Dominic Ambrose Blogblot

of words: narrative, film and non-fiction

This is England. Gritty UK drama is a winner at Sarajevo, 2007

Sarajevo FF, 200

In case you think “TeenArena” means all fun and games and gyrating teenyboppers all in a row, the choice for this year’s TeenArena award will come as a wonderful surprise. The main players are young, in their teens or twenties, indeed, the lead role is played by a thirteen year old, but they have all been brutally thrown into an adult world. This film is maturely intelligent, meaningful and truly worthwhile for audiences of all ages.

This is England, Written and directed by Shane Meadows, Produced by Mark Herbert for FilmFour and the UK Film Council. (UK, 2006) This film tells the story of Shaun, a lonely youngster who faces scorn and bullies at his school. He eventually falls in with a group of local teenage skinheads. His new friends, led by a disarmingly inclusive skinhead, played by Joseph Gilgun, are exciting. They are dangerous and vandalistic, but at the same time accepting and psychologically supportive of him. He is seduced by the new feeling of belonging, and throws his lot in with them. However, a crisis occurs when an older skinhead, Combo, returns from prison and challenges the locals to join him in a much angrier, nazi-inspired political movement. In this new leader, played by Stephen Graham with a great intensity and power, we see how those feeling of belonging, loneliness and destructive energy can be channeled and focused into evil by a skillful demagogue, All the skinheads must choose between the two camps, and young Shaun (Thomas Turgoose) makes the wrong choice, convinced by Combo that the way to honor his father, recently killed in the Falklands War, is through racist nationalism.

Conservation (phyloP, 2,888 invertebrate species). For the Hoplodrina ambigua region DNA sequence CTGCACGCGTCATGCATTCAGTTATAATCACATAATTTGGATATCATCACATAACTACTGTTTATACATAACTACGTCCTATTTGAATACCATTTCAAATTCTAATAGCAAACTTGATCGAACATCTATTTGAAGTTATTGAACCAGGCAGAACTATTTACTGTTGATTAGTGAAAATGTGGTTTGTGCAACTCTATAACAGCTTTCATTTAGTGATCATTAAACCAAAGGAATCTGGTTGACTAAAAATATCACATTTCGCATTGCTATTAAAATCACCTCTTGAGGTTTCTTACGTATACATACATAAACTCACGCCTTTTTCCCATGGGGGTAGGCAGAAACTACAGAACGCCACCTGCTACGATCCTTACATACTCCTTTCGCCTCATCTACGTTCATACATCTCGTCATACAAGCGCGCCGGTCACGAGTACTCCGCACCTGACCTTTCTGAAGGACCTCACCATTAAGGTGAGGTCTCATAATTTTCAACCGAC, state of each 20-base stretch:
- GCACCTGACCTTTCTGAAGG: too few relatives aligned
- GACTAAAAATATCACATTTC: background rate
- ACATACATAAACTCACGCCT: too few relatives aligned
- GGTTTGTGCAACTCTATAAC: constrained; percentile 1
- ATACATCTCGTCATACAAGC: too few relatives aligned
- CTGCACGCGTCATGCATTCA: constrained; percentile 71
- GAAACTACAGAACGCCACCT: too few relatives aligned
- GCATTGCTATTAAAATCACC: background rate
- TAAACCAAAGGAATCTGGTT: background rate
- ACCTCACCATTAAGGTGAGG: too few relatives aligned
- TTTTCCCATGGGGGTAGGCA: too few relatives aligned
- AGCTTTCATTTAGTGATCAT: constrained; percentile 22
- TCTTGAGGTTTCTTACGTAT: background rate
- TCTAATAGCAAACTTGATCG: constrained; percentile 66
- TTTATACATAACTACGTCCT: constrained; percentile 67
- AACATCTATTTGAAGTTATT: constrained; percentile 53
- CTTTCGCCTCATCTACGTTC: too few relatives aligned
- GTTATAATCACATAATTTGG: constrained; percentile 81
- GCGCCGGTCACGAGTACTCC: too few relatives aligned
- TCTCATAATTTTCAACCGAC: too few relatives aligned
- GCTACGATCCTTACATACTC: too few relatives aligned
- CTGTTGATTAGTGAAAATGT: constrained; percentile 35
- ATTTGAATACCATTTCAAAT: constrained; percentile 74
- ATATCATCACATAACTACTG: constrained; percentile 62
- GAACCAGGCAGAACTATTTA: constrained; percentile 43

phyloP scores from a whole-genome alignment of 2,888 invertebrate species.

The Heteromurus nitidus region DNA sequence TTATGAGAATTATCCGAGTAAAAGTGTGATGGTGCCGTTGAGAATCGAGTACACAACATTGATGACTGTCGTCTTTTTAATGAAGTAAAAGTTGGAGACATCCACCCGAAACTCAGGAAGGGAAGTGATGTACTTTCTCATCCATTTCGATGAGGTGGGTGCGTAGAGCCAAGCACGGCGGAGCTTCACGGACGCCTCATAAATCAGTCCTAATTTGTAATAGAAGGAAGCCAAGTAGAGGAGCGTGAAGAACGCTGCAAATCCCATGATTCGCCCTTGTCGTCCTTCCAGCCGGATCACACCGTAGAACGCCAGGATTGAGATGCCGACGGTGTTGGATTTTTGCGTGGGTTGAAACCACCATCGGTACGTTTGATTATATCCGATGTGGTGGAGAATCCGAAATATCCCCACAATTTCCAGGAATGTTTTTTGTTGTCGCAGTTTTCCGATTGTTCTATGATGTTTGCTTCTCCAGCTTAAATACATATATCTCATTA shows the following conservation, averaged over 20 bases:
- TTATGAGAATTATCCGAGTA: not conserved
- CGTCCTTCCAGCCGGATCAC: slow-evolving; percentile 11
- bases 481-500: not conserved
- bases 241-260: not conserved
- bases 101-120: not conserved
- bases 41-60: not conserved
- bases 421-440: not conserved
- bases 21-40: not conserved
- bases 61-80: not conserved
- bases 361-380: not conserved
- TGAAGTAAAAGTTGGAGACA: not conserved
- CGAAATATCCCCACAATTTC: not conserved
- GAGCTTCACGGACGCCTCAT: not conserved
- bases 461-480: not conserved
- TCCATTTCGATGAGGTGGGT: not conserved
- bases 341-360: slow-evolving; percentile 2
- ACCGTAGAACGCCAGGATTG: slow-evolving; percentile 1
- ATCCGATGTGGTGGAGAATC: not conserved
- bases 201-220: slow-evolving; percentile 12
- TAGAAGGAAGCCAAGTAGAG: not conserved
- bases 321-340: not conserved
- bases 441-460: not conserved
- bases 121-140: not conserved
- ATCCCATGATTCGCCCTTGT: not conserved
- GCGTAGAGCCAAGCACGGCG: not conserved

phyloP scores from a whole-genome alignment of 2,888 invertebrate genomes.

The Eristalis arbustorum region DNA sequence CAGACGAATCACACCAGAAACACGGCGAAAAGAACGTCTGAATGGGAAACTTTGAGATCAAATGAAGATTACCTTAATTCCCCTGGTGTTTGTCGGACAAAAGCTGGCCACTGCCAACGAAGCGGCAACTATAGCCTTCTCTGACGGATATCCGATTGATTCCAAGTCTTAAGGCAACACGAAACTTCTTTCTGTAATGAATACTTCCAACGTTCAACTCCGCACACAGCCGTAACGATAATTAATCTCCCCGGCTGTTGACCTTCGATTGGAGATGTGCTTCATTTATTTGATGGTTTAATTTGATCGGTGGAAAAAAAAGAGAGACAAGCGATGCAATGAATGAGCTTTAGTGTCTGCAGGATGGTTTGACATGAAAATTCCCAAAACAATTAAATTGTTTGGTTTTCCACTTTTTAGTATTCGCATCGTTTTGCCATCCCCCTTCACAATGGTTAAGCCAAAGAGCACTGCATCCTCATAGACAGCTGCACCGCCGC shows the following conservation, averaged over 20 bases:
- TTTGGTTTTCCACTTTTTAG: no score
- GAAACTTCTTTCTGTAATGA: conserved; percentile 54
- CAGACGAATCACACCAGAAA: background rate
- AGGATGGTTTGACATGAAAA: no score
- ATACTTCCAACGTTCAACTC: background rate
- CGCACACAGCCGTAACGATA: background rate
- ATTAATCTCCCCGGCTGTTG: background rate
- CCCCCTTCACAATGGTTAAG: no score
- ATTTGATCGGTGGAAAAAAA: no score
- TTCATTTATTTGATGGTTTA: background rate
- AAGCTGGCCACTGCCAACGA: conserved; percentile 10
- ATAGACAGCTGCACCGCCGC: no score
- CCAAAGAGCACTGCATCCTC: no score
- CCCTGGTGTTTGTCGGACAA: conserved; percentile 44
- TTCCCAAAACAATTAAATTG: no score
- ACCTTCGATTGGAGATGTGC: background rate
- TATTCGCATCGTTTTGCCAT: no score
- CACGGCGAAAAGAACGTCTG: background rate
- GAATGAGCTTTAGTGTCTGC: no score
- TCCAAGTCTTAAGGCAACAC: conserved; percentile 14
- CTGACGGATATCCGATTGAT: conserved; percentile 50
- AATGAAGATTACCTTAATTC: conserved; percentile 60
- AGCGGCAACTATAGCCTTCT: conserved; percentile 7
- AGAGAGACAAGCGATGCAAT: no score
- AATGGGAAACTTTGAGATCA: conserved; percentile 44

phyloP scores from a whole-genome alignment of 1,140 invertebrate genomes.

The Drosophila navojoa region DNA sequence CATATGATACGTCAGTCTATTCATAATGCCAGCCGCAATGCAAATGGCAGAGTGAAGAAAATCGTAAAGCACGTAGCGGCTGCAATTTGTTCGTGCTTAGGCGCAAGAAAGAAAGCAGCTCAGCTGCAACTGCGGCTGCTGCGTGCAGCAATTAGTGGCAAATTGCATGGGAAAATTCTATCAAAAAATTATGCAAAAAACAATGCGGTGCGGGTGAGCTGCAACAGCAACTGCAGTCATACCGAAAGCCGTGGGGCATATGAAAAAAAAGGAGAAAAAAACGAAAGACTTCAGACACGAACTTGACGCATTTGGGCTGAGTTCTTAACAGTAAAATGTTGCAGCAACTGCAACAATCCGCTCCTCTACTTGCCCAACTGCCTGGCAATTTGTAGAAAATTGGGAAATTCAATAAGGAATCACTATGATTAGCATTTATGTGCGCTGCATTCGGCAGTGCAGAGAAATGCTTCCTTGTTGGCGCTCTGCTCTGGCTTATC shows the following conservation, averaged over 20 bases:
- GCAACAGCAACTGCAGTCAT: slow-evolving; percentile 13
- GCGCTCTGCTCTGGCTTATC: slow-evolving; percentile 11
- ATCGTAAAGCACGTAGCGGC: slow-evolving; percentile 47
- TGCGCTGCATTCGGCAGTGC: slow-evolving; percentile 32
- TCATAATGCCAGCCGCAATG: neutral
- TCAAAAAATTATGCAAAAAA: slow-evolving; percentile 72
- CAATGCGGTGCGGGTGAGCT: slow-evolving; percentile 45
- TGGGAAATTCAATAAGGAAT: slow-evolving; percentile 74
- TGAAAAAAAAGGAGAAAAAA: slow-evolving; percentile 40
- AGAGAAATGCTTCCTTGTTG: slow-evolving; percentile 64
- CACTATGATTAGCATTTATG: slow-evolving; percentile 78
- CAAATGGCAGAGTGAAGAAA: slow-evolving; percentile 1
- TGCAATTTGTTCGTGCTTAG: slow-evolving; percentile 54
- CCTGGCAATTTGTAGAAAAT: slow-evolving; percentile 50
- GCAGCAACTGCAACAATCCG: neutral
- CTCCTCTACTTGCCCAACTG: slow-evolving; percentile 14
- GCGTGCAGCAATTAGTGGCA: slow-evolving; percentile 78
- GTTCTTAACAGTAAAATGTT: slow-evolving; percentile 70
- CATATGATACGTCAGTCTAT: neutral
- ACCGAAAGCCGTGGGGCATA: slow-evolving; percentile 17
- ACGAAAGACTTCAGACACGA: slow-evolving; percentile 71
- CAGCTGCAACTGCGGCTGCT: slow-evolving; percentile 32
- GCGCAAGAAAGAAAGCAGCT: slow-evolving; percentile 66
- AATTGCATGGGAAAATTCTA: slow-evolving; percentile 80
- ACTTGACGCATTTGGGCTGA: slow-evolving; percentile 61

This is an intricate story that invites reflection and discussion, but holds out little hope for easy answers. It weaves in footage of the war fought against Argentina, and the political climate of 1983, giving the story some sort of context. However, the story reflects social problems that are far more complex and ongoing than this context would suggest, and I found myself ignoring that backstory as I became engrossed by the powerful drama unfolding in this working class town. These teenagers are playing with fire, and the desire that some of them feel, to build a community amongst themselves based on mutual respect, is inevitably destroyed by the greed for power by madmen and leaders. Eventually blood is being spilled, and young Shaun has gotten a fuller understanding of what how he is being manipulated. The performances are beautiful, but I wanted to know more about some of the female characters. The only female to be given some development in the story is a garishly dressed girl named Smell, who begins a very improbable sexual relationship with Shaun. On the other hand, two far more interesting characters, Woody’s girlfriend Lol and Shaun’s mother, are left in the shadows. That said, it is difficult to see how the males’ parts could be trimmed to accommodate this, since each of the many characters present a slightly different point of view and manner of dealing with the predicament. It is this intricate interplay of the males that is so revealing and symbolic. This is England has already won the British Independent Film Award as Best Film of 2006, as well as some other recognitions there and at other festivals. It has well earned these honors as well as its place on the screen that movie houses grudgingly give over to independent films.


May 9, 2009 - Posted by | cinema | , , , ,

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